Barely a month into the new academic year, a Long Island high school community is reeling after four of its students were found dead, victims of what police suspect is gang-related violence.
Police discovered the body of 15-year-old Nisa Mickens first, when on Sept. 13 a passing driver reported seeing her body on a road in Brentwood, a Long Island enclave about 45 miles east of Manhattan.
Nisa had suffered lacerations and head trauma, police said. The county police commissioner would later say that her injuries were some of the worst he had ever seen. It was the day before Nisa’s 16th birthday.
The following day, Suffolk County, New York, police found the body of her lifelong best friend, 16-year-old Kayla Cuevas, also apparently beaten to death with similarly extreme injuries.
Within a week, as they continued combing the town, Suffolk County police would find two more bodies of Brentwood High School students: One was Miguel Garcia-Moran, whose remains were found Sept. 20 in a wooded area just north of the Long Island Railroad tracks. The 15-year-old had been missing since February.
The other was 19-year-old Oscar Acosta, who was reported missing in May. His remains were found near Garcia-Moran’s body, police said.
The only common link among all four students – besides them having attended Brentwood High School – is county police’s suspicion that their deaths are gang-related, though they have not elaborated on why.
News of the deaths has hit the community hard and put parents and teenagers on edge.
“They don’t play around. If they don’t like you and if you do something to them, they will come after you,” one teenager told the Associated Press about the gangs. He did not give his name for fear of retaliation. “I’m not going to walk anywhere. We’re definitely more cautious about that. I don’t go out at night anymore.”
The Brentwood Union Free School District sought to reassure its students that their schools were safe, saying in a Sept. 15 statement that it was taking steps to “ensure the safety and welfare of our students,” including increasing police presence on the district’s campuses.
Grief and bereavement counselors were also available to students, the district said.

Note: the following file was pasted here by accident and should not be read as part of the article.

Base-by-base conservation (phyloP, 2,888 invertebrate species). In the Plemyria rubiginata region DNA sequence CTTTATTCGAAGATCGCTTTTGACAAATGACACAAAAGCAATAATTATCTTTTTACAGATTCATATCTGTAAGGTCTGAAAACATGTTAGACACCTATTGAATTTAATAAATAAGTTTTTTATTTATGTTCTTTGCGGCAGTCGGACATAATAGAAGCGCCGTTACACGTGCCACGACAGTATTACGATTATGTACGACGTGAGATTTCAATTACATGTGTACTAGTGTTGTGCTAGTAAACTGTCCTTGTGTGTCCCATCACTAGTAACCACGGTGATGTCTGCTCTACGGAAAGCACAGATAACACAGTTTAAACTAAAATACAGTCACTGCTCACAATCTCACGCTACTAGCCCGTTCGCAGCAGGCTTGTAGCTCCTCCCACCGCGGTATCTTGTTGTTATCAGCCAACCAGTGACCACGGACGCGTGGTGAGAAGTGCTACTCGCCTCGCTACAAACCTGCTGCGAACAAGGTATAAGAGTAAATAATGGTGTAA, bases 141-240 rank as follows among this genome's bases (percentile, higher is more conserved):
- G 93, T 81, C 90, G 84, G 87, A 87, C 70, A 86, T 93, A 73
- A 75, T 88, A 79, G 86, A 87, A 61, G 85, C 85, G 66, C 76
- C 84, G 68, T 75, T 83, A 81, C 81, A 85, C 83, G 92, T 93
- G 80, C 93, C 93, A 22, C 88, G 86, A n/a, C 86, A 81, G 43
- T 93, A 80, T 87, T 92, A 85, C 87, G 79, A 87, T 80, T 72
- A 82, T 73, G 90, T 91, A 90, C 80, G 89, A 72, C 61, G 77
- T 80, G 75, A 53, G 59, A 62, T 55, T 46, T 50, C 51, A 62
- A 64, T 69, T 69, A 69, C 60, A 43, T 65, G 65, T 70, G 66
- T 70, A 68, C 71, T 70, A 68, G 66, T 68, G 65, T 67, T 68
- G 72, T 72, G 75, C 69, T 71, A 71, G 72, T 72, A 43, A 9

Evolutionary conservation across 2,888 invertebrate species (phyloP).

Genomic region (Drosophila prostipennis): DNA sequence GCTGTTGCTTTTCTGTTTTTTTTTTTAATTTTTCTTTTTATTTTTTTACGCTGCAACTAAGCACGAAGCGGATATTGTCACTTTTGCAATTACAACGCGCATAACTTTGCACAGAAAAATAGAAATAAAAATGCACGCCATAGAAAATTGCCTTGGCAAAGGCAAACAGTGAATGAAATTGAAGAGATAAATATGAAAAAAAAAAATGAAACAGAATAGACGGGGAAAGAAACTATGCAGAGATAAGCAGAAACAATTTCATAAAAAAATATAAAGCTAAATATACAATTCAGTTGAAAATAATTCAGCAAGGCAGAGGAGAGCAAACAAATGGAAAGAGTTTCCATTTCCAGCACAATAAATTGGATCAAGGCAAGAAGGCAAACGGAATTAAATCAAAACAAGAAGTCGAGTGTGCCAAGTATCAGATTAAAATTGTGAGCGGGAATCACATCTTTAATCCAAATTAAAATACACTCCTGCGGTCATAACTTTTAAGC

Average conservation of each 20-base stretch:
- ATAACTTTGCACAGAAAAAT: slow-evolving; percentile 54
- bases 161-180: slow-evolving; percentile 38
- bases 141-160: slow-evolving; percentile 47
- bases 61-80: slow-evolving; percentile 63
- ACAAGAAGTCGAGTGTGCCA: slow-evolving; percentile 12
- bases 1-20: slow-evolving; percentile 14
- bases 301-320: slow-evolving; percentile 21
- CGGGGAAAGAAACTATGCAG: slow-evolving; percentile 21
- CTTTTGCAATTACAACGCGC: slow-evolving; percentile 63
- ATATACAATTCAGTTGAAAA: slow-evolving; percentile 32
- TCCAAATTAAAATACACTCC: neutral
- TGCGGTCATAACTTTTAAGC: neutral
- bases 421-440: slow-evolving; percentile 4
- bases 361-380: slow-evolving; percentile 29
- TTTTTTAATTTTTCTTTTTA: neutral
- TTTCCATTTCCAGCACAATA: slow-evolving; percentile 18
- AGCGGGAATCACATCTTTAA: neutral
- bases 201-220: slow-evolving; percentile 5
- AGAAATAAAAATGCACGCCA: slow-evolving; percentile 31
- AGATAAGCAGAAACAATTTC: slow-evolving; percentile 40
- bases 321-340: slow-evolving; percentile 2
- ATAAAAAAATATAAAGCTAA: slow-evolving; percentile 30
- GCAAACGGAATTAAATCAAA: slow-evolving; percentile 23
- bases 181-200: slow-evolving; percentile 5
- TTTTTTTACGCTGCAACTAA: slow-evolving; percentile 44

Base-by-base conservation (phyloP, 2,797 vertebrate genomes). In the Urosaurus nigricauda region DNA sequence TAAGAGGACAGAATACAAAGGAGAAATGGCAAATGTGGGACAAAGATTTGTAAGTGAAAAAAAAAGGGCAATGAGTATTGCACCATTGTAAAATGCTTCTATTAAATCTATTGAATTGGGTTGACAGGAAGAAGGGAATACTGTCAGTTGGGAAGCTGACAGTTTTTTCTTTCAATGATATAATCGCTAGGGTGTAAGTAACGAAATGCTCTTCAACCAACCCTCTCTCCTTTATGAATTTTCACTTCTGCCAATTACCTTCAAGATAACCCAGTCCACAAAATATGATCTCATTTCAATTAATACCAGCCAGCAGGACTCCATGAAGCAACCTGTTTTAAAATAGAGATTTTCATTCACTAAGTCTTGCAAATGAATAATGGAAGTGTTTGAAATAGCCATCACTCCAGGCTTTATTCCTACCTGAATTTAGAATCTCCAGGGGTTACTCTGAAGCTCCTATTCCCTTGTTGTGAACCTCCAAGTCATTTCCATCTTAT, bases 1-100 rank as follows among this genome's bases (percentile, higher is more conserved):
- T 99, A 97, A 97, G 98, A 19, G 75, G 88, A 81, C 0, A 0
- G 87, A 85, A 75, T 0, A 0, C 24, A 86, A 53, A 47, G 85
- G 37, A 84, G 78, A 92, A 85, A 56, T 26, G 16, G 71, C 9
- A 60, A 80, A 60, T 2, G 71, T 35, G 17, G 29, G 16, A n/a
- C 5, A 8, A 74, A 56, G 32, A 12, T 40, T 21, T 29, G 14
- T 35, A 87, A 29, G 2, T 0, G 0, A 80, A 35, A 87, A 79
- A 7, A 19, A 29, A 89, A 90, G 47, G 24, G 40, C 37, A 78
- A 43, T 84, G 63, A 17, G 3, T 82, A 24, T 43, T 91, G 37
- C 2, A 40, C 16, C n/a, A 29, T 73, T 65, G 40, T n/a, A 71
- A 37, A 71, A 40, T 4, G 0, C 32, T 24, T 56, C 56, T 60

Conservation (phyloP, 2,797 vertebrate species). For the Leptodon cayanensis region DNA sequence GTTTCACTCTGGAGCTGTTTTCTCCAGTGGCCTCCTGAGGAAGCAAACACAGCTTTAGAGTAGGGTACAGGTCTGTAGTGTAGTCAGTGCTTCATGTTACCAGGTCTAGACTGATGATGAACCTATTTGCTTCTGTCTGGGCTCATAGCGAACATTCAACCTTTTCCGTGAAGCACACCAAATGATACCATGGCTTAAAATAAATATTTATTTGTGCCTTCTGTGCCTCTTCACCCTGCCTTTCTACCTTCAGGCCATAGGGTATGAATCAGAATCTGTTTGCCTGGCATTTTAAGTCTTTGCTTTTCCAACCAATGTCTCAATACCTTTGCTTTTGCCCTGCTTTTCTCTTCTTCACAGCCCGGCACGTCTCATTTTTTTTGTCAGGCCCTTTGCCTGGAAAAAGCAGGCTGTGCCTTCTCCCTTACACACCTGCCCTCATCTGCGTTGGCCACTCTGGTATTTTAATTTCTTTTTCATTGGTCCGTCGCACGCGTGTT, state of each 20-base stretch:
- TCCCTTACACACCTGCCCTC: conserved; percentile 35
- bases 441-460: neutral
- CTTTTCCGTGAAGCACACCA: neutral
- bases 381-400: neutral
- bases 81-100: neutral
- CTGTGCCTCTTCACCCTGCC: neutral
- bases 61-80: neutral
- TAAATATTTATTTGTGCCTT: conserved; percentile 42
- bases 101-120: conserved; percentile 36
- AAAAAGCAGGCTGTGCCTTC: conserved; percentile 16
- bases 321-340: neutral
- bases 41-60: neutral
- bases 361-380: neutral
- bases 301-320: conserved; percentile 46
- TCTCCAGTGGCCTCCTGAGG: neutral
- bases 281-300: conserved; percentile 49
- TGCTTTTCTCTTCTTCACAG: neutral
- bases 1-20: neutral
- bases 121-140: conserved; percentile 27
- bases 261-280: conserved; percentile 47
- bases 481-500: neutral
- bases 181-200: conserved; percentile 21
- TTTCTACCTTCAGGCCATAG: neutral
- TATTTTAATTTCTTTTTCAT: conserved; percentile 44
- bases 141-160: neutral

The week police found the bodies of Nisa and Kayla, dozens of teachers and students turned out to a candlelight vigil to mourn the girls.
“It should have never happened. . .. It’s not fair to take away what future these two girls had. ” Nelly Miranda, a nutrition teacher at Brentwood High, told New York Newsday at the vigil. “And it’s just very heartbreaking. . .. How do you say goodbye to babies?”
For the vigil, the district encouraged all students to wear green and white, Brentwood High’s colors. About a week later, the district distributed a letter to its students, telling them to avoid wearing colors that might be associated with gangs, according to CBS New York.
A law enforcement official told the Associated Press that police suspect the Salvadoran gang MS-13 is behind the violence. The official was not authorized to talk publicly and spoke on the condition of anonymity. The MS-13 street gang has ties to El Salvador and Los Angeles, and its many cliques have maintained a notorious and violent presence on Long Island for nearly two decades, according to WYNC.
Several of the victims’ anguished family members wondered why gang members would target their children.
“She was trying to keep focused, but this nonsense that is out here, it’s hard for kids,” Kayla’s mother, Evelyn Cuevas, told the AP in tears after her daughter’s body was found. “They get bullied if they don’t participate. They beat them up, they kill them.”
To say Kayla and Nisa had a bond was to underestimate their friendship: According to relatives, the girls had been “inseparable since before they could walk” and spent holidays and summers together, the AP reported. Both had recently started at Brentwood High, one of the largest high schools in the state.
“If you see Nisa, you see Kayla,” Nisa’s mother, Elizabeth Alvarado, told the AP. “Those girls mean everything to us. We saw them growing up. We ate at the same plate. We encouraged each other.”
Two weeks ago, the Suffolk County Crime Stoppers increased to $ 15,000 a reward for the first tip leading to an arrest in the girls’ deaths.
Abraham Chaparro, Miguel’s stepfather, told the AP that he last saw his stepson as he left to meet some friends. The boy’s family had previously said they feared a gang may have targeted their son but did not know why.
“He had a girlfriend in every corner. He was good-looking,” Chaparro said. “I don’t understand how this happened. It’s a mystery.”
Featured Image: Associated Press
(c) 2016, The Washington Post · Amy B Wang
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